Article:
|Worth the wait|
Author: Sara Rider
Like so many things in life that are supposed to come naturally, having a baby can be more complicated than people anticipate. Particularly in the last weeks of a pregnancy, it can seem like your bundle of joy is never going to get here. And in many different situations, the words “induce labor” start to enter into the conversation. But when is induction a good idea – and when is it best to wait and let your new son or daughter show up when he or she is good and ready?
An individual situation
According to Mayo Clinic, a pregnancy is considered full term at 40 weeks gestation. But, particularly for first-time mothers, it may not be uncommon for the baby to arrive after the due date. In some cases, when the due date comes and goes, and still no baby, women may wonder if their physician should induce – a process involving medications or other techniques to start labor. But according to Mayo Clinic, a baby is not considered post-term until 42 weeks, so they advise delaying induction until 10 days after the due date.
“I think you have to tailor every case to the individual situation,” advises Dr. Clarissa Gutierrez, an OB/Gyn with Renaissance Women’s Group. Sometimes, induction is what’s best for mother and baby; other times, it’s best to wait.
“The common causes for induction are things like diabetes or hypertension,” explains Dr. Gutierrez. “A lot of the time, we monitor the growth of the baby. And if we’re ever concerned that the baby isn’t growing like the baby should, then it would be a reason for induction.”
According to Dr. Gutierrez, it comes down to “is the baby better off on the outside, being taken care of by pediatricians, or is it better off in utero?”
A time to be born
According to Mayo Clinic, new research suggests that babies born between 37 and 39 weeks can have medical problems that don’t occur in babies born after 39 weeks. These can include respiratory problems, seizures and jaundice. This increase in potential health problems can continue through the first year of life.
Dr. Gutierrez cautions that the situation is complicated by a shift in what is considered to be a full-term pregnancy.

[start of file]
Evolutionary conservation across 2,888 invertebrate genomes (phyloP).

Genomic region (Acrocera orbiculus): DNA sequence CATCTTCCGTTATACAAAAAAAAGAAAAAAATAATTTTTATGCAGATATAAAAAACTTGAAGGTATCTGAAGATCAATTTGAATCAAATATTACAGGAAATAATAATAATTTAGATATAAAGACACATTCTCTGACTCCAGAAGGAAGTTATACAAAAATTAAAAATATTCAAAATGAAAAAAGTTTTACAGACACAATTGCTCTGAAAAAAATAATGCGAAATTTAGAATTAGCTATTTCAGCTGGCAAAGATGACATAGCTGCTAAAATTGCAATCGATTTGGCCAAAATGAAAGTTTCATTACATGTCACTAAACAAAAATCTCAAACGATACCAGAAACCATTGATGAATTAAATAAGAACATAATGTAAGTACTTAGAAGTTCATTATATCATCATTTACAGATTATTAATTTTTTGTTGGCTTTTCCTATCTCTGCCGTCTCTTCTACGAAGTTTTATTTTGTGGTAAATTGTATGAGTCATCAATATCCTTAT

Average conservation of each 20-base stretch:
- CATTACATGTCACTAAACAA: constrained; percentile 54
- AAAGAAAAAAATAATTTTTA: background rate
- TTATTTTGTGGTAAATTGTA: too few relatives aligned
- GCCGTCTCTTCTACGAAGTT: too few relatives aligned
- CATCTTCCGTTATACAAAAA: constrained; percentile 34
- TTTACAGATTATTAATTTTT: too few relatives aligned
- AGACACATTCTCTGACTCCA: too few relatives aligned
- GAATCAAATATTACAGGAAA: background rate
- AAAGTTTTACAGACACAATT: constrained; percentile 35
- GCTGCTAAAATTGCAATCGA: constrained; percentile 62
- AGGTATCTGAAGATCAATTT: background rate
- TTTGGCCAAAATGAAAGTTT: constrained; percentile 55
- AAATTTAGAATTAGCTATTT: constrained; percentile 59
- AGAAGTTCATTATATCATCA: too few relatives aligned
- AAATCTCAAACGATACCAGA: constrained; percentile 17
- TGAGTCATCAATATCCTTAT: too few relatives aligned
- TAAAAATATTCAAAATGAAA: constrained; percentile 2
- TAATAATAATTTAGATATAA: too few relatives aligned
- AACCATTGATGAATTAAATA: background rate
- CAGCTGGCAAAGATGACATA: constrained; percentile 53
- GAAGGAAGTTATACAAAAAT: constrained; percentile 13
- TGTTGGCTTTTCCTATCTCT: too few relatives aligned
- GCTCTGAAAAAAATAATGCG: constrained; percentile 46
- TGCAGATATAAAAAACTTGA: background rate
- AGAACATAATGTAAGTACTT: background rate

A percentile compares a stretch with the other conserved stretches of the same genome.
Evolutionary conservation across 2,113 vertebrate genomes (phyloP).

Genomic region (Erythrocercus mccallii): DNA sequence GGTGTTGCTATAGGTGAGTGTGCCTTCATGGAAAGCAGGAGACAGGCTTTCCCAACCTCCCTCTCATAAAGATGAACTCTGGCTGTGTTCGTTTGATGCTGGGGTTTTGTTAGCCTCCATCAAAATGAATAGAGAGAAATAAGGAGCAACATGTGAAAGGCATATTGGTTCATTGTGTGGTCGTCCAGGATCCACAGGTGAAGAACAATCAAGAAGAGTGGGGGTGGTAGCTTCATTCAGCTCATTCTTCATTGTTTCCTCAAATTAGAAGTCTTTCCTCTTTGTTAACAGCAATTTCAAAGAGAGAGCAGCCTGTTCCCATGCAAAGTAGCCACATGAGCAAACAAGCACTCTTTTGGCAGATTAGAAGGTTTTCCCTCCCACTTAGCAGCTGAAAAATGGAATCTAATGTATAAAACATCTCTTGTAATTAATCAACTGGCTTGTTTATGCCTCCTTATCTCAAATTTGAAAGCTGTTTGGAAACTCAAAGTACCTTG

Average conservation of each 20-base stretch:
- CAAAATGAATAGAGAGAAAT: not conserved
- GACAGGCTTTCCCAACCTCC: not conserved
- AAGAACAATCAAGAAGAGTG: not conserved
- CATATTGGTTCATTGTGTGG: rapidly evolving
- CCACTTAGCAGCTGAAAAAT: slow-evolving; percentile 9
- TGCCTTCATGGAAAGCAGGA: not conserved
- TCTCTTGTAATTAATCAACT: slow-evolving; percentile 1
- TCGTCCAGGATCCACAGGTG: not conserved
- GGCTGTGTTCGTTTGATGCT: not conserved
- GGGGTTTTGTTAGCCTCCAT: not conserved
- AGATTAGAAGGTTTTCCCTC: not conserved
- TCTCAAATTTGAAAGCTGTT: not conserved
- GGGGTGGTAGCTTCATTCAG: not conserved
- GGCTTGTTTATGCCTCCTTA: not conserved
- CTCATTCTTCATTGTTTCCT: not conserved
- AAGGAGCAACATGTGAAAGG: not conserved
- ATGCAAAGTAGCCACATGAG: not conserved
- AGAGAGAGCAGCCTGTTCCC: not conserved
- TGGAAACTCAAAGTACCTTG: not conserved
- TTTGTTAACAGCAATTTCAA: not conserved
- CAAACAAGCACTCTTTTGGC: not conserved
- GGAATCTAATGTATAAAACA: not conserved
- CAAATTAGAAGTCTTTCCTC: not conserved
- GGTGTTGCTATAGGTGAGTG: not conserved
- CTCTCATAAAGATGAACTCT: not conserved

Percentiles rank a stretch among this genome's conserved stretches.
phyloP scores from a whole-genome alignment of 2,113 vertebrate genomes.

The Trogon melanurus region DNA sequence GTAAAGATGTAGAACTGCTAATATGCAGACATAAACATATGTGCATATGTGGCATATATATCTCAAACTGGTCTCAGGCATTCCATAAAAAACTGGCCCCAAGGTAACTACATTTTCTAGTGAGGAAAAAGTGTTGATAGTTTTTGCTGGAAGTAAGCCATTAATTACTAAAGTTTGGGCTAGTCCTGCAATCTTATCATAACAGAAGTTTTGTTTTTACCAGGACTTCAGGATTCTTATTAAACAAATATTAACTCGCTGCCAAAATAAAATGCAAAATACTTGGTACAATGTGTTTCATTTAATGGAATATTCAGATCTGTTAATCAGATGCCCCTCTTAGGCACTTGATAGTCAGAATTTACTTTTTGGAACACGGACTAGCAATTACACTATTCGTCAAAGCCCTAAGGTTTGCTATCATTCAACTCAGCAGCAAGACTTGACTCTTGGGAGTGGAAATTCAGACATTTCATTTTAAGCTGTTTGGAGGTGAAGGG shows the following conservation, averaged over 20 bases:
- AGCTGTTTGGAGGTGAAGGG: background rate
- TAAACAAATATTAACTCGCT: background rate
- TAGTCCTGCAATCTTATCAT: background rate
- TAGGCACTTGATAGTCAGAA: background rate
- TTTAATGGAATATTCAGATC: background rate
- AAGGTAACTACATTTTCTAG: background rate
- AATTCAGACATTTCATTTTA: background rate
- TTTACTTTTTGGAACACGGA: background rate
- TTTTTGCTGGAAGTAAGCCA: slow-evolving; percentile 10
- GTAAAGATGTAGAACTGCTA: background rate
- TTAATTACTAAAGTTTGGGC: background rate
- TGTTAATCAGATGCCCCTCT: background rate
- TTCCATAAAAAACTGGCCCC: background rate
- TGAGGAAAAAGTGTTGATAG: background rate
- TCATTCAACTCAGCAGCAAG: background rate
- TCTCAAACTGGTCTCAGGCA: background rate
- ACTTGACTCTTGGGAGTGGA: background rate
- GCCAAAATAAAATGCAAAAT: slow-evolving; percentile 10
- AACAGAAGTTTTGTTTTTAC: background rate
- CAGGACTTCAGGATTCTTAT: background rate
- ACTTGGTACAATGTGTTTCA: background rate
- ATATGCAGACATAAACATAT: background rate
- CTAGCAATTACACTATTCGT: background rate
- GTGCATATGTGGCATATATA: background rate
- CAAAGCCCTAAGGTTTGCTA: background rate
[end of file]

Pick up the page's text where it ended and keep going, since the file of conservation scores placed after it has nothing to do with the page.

“Fifteen or 20 years ago, women used to be induced earlier on in their pregnancies. It used to be considered that ‘term’ pregnancy was 37 weeks. Now we know that there is a lot of benefit to a couple more weeks’ pregnancy. We try to keep the pregnancy going until 39 weeks because we know that it decreases the baby’s chances of needing to be in the neonatal unit and it eases baby’s transition into the outside world.”
When it’s time to make a move
Even though those extra weeks may have health benefits, there are times when induction is the best choice for mother and baby. But induction comes with its own risks.
“Inductions can be linked to an increased risk of C-sections. So a lot of patients say ‘no’ when you mention induction,” explains Dr. Gutierrez.
“A lot of patients know that spontaneous labor is best, but if the baby is at risk, we try to encourage them to be induced. And it’s not just the baby that’s important – there can often be severe consequences for the mother if she is not induced.”
Dr. Gutierrez points out that not all inductions succeed. It may be necessary to try induction a second time, or the patient may end up needing a C-section.
“One of the things that’s very important in the decision is if the patient has already delivered before. There’s a big difference in terms of success for induction in patients who have already delivered vaginally. We know if the cervical exam is not favorable for an induction and if it’s the patient’s very first baby, those are big risk factors for a failed induction, which ultimately means a C-section.”
According to The American College of Obstetricians and Gynecologists, for labor to be successfully induced the cervix needs to begin to soften, thin out and open. Depending on where someone is in this process determines whether or not the cervix is ready for labor.
Asking for a scheduled
According to NPR, the number of women who had induced labor more than doubled between 1990 and 2006. In nearly a third of these cases, women who had induced labor had C-sections. The concern with women requesting induction – because of their own discomfort or for family or physician scheduling preferences – has led the March of Dimes to start a campaign called “Healthy Babies are Worth the Wait,” to discourage elective induction.
“It does happen sometimes that the patient wants to be induced, but the doctor doesn’t agree,” concedes Dr. Gutierrez. “The latter stages of pregnancy can be quite uncomfortable and the patient can want to be induced because of the discomfort of the last part of the pregnancy. We always have to be sympathetic to that, but we have to weigh what’s best for mom and what’s best for baby and make a decision with the patient’s input about what’s best for both.”
Asking the right questions
For women who are trying to decide whether to be induced – whatever their individual situations – Dr. Gutierrez recommends a candid conversation with your doctor.
“It’s a complicated situation when we try to estimate your chances of success for an induction,” admits Dr. Gutierrez. “I think that women need to know what the risks and benefits are. Your question should be, ‘is my baby safer inside me than outside?’ That’s the biggest thing for you to know and to discuss with your doctor.”
As long as baby – and mother – are safest waiting a little longer, avoiding induction and the risks of a possible C-section can be the best thing for everyone.
Sara Rider is a native Austinite who has worked with physicians and hospitals throughout Texas. She frequently writes freelance articles on health topics for newspapers and magazines.